But like any good prophet, Micah not only brings a word of judgment to the leaders and the people, he also brings a word of hope from God to His people.  Hope that something better is coming.  Hope that God has seen their pain and heard their cries for help.  So Micah says, “Bethlehem, you who are one of the little clans of Judah, from you shall come forth from me one who is to rule in Israel.”  Bethlehem, not Jerusalem is where this new ruler will come from.  Welcome, not Minneapolis is where God has chosen to raise up a new ruler.  Bethlehem was not a big town.  In fact it was considered rather insignificant; kind of like how we can feel in rural America, rather insignificant and unimportant.  But even in the insignificant, unimportant areas of the world, God’s Word still comes to us; naming our sins and calling us to repentance.  But also giving us a word of hope.  Hope that even in a small community, there are people who need to hear God’s Word.  Hope that even in a small community, there are youth who long for meaning in their life.  Hope that even in a small congregation, God is still with us in the ministry that we do.  If God is able to raise up a savior for the world out of the little town of Bethlehem, what’s stopping Him from doing great and wonderful things in and through our little congregation?

So Micah calls on the people to turn from their old sinful ways of doing things and embrace a new way of life.  And not only a new way of life, but a new relationship with God.  A relationship that is not based on score-keeping, as in counting how many hours you spend helping others, or how many worship services you attend, or how many times you have received communion, or how much money you have put in the offering plate.  Instead, Micah says that with this new ruler that will come from Bethlehem, God’s requirements for His people have changed.  God no longer requires burnt offerings or thousands of rams, or ten thousands of rivers of oil.  Instead, because of Christ, God simply asks of us to do justice, to love kindness, and to walk humbly with our God.

Micah says, “Do justice, love kindness, walk humbly.”  Do justice.  So be fair and honest with each other.  Don’t use your power and authority for selfish gain.  But also be fair and honest with yourself.  Many times I know that I am my worst critic.  I’m harder on myself than I am on other people.  So this is a good reminder for me as well, be fair and honest with yourself.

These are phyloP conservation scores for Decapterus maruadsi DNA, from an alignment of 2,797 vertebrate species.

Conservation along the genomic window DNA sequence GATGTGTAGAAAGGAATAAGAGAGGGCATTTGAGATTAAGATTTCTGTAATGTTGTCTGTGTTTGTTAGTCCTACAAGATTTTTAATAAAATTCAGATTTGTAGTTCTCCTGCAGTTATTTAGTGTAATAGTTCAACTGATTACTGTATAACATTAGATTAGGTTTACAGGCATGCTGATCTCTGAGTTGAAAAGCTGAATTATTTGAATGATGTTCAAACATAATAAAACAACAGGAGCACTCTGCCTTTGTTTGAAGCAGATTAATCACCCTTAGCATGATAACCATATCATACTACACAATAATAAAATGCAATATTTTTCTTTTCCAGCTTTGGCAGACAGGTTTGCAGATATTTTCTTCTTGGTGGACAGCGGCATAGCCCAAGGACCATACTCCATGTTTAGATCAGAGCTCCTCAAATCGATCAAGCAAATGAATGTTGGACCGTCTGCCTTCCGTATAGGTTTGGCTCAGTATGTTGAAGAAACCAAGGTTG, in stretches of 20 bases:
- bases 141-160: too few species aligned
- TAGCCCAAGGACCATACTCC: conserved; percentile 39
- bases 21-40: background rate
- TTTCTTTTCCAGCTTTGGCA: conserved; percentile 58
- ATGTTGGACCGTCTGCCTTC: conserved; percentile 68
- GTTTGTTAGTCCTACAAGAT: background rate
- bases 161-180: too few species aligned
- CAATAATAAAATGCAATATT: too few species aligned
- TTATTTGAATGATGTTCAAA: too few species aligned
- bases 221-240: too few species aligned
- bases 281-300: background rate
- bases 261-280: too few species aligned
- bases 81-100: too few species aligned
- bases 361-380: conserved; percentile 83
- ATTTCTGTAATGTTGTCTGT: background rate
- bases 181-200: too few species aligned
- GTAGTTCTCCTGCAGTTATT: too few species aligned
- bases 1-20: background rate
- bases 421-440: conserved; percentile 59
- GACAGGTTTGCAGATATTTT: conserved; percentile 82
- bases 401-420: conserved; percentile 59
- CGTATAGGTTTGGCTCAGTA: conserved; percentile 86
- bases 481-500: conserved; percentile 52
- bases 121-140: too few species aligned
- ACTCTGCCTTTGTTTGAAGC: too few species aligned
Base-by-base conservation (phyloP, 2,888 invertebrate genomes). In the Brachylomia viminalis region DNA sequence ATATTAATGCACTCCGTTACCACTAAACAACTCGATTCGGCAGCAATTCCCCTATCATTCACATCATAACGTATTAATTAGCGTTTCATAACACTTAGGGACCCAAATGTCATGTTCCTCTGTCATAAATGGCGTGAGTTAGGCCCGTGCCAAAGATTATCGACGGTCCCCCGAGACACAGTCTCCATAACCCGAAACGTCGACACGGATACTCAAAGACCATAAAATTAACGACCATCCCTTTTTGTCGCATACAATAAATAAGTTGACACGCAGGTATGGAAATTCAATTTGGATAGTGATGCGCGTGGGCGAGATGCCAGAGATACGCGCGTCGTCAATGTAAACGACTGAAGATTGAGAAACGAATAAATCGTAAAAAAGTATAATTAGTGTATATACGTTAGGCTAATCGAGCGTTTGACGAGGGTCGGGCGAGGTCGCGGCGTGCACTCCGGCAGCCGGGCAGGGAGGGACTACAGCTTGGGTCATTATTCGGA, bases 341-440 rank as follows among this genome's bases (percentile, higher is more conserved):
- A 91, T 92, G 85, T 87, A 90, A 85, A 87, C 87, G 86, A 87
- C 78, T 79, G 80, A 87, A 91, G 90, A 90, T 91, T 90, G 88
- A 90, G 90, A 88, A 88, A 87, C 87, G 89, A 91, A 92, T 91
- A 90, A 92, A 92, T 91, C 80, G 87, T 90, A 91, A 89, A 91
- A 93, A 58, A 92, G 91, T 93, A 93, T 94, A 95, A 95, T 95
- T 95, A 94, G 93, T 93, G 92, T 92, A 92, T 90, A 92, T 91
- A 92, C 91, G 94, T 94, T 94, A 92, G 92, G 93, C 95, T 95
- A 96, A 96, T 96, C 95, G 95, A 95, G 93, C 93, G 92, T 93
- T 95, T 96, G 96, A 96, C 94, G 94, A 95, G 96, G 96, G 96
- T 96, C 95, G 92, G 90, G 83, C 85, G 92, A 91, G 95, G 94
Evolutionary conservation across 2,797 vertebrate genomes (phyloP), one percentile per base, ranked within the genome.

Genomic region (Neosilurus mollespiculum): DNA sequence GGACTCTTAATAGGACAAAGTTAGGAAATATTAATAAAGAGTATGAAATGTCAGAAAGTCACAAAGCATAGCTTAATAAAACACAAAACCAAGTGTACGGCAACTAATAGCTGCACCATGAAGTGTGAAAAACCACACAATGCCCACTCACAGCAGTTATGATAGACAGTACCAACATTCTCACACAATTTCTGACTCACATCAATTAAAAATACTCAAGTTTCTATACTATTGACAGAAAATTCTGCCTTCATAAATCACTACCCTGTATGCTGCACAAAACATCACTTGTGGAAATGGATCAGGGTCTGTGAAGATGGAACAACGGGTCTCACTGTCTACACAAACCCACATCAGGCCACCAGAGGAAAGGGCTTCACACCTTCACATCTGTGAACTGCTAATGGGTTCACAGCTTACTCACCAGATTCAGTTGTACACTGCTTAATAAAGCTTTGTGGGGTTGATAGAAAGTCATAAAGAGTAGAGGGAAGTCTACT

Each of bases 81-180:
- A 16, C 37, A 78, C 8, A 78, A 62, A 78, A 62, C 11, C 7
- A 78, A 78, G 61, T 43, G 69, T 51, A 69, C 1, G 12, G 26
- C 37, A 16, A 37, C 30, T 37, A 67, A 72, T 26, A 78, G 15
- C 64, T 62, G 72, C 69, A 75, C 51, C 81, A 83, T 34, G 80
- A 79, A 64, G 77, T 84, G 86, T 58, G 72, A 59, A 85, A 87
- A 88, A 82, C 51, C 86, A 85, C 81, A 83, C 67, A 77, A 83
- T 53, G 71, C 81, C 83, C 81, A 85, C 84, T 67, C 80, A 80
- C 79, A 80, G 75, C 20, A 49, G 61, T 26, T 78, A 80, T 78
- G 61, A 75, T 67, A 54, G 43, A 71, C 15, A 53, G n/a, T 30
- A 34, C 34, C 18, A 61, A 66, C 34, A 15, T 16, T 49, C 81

Love kindness.  So be loyal and steadfast.  Minnesota sports fans know loyalty really well.  But be loyal and steadfast to your spouse, to your children, to your employees, to your church, to your fellow brothers and sisters in Christ.  Martin Luther describes “steadfast love” as “goodness in action.”[1]  Be good, kind, and loyal to each other.  Remember that we are all in this together.  All working together for the sake of growing God’s Kingdom.

Finally, walk humbly.  So be modest and reverent or respectful, not just with each other but also with God.  Be reverent and respectful to the one who gave us life and all of the blessings that we enjoy each and every day.  Walking humbly with our God, means always being conscious of our own dependence on the Lord.

We know that we all have made mistakes.  We know that we are selfish at times.  We all have sinned and fall short of the glory of God.[2]  Our problem is not a failure to know but a failure to do.  We know what we are to do.  We know what God has called us to do.  But where we fall short is in the action.  “God showed His steadfast love for us by the sacrifice of His Son on the cross.  We are ‘justified by His grace as a gift, through the redemption that is in Christ Jesus’ (Romans 3:24).  The Holy Spirit leads redeemed sinners [like ourselves] to walk in justice, kindness, and humility.”[3]  May God not only help us to hear that call to walk in justice, kindness, and humility, but may He also lead us to love and serve our neighbors.  Amen.

 

© 2017 Anthony Christoffels.  All rights reserved.

[1] Luther, Martin (AE 14:50)

[2] Romans, 3:23

[3] The Lutheran Study Bible, p. 1495